“I bounce back and forth between lamenting how much has changed — how much has been lost to development and rising cost of living — and then noticing how much is the same,” she says. “The land is still awe-inspiring, there are still diverse and interconnected communities of artists working in just as diverse media, and some of them are still searching for the same ineffable thing that Forest called innocence.”
Innocence: West Coast Art and Artists Through a Visitor’s Eyes runs to March 29 at UVic’s Legacy Downtown, 630 Yates (open Wed-Sat, 10-4pm).
It’s said nothing succeeds like success, which is an aphorism well-appreciated in the offices of The Malahat Review. Currently celebrating both its 50th anniversary and 200th issue, UVic’s venerable and revered literary journal has served as a springboard for some of the most recognizable names in Canadian publishing over its lifetime.
Writing grad & outgoing Malahat Review editor John Barton (UVic Photo Services)
For instance, the Malahat was the first magazine to publish a short story by Yann Martel — 14 years before he went on to win the Booker Prize for the international bestseller Life of Pi. In 1977, the journal dedicated an entire issue to Margaret Atwood’s work, before she became internationally known. Poets such as Michael Ondaatje, Dionne Brand, Patricia Young and beloved Department of Writing professor Lorna Crozier have frequently graced its pages.
“Publishing in The Malahat is a rite of passage for many writers, who feel that they have ‘arrived,’” says outgoing editor, poet and Writing alumnus John Barton, who has nurtured the journal for more than a decade. “Writers who have won our contests have gone on to win National Magazine Awards, the Journey Prize and to get book contracts.”
Hear Barton discuss the Malahat legacy on this January 9 CFAX Radio interview, or in this January 4 Times Colonist article. He was also interviewed on CBC Radio’s All Points West recently (link not available).
One of the world’s best literary mags, right here at UVic
Established in 1967 by fabled Writing professor Robin Skelton and English professor John Peter, The Malahat Review has showcased works by established writers, discovered promising new talent and presented perceptive critical comment on other pieces including essays on both literature and the visual arts.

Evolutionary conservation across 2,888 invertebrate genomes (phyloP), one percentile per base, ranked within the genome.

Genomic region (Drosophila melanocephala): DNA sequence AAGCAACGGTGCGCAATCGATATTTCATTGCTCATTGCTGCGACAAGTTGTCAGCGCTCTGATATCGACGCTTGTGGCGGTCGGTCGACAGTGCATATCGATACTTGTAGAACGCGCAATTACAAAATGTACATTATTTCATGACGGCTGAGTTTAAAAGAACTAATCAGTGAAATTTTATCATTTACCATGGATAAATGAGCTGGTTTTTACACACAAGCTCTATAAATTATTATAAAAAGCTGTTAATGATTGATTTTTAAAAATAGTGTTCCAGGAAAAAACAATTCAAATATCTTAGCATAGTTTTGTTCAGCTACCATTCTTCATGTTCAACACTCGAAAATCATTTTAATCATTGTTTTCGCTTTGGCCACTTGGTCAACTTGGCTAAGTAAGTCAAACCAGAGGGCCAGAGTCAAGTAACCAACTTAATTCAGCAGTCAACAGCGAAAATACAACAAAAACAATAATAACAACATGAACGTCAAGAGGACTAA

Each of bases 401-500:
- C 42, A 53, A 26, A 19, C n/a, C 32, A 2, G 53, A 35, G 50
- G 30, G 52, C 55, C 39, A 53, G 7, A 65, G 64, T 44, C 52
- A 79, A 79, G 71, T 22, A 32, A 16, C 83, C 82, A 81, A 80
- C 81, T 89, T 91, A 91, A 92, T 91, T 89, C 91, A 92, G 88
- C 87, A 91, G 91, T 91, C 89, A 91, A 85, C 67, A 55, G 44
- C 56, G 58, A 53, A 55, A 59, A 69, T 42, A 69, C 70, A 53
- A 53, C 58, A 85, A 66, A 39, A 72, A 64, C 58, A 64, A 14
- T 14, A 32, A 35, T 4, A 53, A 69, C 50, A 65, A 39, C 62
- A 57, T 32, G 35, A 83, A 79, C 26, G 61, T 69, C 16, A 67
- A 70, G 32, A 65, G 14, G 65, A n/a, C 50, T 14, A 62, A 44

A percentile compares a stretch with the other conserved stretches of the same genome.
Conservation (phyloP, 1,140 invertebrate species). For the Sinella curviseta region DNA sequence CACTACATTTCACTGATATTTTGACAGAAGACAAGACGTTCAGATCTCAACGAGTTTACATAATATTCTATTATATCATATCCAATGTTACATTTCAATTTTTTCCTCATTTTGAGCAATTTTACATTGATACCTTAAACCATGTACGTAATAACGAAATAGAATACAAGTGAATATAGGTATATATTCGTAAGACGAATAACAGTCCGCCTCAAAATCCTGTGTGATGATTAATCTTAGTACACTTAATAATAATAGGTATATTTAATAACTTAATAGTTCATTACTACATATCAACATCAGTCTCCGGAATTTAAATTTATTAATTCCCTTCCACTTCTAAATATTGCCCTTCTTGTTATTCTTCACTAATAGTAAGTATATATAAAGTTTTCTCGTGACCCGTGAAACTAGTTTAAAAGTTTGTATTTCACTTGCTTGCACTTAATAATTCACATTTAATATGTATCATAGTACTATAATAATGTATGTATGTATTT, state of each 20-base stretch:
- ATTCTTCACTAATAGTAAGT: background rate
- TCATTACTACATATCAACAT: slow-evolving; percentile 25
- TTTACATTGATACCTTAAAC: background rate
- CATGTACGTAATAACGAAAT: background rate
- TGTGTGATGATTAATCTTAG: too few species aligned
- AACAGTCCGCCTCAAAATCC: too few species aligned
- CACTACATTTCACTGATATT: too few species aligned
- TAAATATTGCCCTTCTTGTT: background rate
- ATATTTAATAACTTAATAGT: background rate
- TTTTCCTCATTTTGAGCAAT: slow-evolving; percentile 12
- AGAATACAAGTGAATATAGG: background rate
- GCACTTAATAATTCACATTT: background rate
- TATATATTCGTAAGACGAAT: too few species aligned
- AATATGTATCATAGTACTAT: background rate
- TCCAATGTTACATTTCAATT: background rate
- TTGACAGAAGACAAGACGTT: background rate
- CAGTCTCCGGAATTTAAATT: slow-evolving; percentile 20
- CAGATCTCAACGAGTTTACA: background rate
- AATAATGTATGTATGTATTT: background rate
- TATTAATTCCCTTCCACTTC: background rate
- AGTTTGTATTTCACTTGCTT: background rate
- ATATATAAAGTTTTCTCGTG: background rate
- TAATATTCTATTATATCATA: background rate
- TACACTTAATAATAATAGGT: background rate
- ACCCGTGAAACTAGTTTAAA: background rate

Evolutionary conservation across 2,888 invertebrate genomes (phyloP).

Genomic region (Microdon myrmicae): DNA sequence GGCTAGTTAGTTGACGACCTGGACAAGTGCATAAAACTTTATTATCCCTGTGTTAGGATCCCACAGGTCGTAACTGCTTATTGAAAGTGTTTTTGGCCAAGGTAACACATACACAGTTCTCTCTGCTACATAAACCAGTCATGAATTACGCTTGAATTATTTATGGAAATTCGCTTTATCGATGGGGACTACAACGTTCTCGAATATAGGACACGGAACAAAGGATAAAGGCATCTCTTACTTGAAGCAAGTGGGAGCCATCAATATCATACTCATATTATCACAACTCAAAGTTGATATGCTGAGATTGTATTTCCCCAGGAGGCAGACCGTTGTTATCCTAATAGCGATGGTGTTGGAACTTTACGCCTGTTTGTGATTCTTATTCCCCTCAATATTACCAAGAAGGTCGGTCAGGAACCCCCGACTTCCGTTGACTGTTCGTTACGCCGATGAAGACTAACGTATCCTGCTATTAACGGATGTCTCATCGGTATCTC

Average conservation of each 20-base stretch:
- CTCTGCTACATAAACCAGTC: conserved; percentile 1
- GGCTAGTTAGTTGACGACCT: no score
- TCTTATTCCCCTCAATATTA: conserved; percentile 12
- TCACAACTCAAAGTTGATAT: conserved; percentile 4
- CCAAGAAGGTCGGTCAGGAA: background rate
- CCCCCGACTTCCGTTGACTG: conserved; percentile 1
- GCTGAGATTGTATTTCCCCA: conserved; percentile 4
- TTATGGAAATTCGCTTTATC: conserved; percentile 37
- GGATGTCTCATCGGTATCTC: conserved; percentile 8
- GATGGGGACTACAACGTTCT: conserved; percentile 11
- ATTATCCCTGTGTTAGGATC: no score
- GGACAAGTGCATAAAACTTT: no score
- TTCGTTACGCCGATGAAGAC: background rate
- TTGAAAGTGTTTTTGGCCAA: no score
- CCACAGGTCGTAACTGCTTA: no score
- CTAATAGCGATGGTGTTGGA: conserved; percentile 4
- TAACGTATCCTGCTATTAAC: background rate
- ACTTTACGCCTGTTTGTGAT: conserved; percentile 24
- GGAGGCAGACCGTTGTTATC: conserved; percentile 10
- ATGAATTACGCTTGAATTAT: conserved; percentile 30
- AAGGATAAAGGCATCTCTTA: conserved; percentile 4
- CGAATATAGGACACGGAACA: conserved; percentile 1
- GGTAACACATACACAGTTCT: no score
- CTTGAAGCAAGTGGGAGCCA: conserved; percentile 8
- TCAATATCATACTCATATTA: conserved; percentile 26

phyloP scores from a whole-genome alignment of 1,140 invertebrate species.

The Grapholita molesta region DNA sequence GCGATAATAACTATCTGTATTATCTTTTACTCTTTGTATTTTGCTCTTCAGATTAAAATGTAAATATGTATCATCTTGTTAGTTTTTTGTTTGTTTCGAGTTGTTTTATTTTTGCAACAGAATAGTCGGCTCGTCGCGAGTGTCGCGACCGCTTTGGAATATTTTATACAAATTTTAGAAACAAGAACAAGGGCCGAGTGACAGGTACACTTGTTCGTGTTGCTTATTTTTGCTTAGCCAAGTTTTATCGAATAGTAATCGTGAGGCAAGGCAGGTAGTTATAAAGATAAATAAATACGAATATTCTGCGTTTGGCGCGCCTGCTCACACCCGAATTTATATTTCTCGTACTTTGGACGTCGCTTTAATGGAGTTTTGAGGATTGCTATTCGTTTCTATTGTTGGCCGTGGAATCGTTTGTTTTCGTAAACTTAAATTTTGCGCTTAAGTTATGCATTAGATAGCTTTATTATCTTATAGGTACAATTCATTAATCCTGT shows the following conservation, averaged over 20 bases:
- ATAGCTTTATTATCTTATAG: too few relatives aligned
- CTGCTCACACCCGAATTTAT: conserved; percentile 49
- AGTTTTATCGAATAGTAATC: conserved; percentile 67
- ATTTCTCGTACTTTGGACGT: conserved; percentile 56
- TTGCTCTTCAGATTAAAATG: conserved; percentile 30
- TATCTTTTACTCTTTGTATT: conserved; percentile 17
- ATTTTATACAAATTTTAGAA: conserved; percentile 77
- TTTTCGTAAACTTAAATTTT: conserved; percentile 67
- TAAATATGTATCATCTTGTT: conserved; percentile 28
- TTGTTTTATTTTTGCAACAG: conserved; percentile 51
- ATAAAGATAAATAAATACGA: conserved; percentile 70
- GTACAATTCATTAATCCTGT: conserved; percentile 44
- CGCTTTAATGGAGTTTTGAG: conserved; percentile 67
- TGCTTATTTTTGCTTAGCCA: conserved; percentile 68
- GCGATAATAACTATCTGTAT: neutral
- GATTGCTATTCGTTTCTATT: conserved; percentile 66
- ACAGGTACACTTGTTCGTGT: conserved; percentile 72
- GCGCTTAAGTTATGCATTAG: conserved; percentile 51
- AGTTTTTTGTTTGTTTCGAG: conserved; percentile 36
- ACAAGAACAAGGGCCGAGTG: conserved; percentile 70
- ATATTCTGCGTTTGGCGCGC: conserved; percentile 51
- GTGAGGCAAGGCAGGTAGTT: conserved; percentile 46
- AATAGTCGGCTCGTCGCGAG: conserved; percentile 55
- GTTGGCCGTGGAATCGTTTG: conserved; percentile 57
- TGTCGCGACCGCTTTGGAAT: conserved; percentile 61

“Without The Malahat Review, I wouldn’t be the writer I am now,” admits Martel, whose short story “Mister Ali and the Barrelmaker” was published in 1988. The journal has won more National Magazine Awards than any other literary journal in the country and has had six editors over its lifetime, including Writing professor emeritus Derk Wynand, Constance Rooke, Marlene Cookshaw, Barton, and Skelton and Peter.
“The magazine has been an inspiration to generations of writers and students at UVic, in Victoria and across the country — as a place to read some of the best writing from around the world and as a high-profile publication to dream of seeing your own work in one day,” says Writing chair and alumna David Leach. “As a student at UVic, I remember reading one of Yann Martel’s early stories in the Malahat and being blown away by its originality . . . . To have one of the best literary magazines in the world located right here on campus has helped to establish UVic and Victoria as important centres of Canadian literary culture.”
And while the Malahat may have gotten its start back in the days when Writing was part of UVic’s Faculty of Humanities, it has long ties to us here in Fine Arts. “The Malahat Review has a long history with the Faculty of Fine Arts that spans decades,” says Dean Susan Lewis.
“Colleagues in the Department of Writing play key roles on editorial and advisory boards, and our students have learned about the literary publishing industry through the Department of Writing Internship program, established in 2004. The Malahat’s status as one of Canada’s leading literary journals makes it a desirable place for our faculty to publish. The journal enjoys an impressive list of accolades — including 12 times as either winner or finalist of the Western Magazine Award’s ‘Magazine of the Year’ and 14 Malahat authors in the National Magazine Foundation’s roster of finalists, with five gold and four silver awards.”
It’s already been a busy anniversary for the Malahat, given last November’s 200th issue launch party, which paid tribute to the Victoria literary scene and artists — past, present and future — with two previously unpublished poems from the late P.K. Page and creative nonfiction from painter Emily Carr. The issue also offers work by Writing professors (current and past), including Tim Lilburn, Patrick Lane, Lorna Croizer, Shane Book and Patrick Friesen, plus alumni Kyeren Regehr, Danielle Janess, Leah Callen, Philip Kevin Paul, Arlene Pare, Jason Jobin and Annabel Howard, as well as former Writing instructors like Madeline Sonik and Alisa Gordaneer.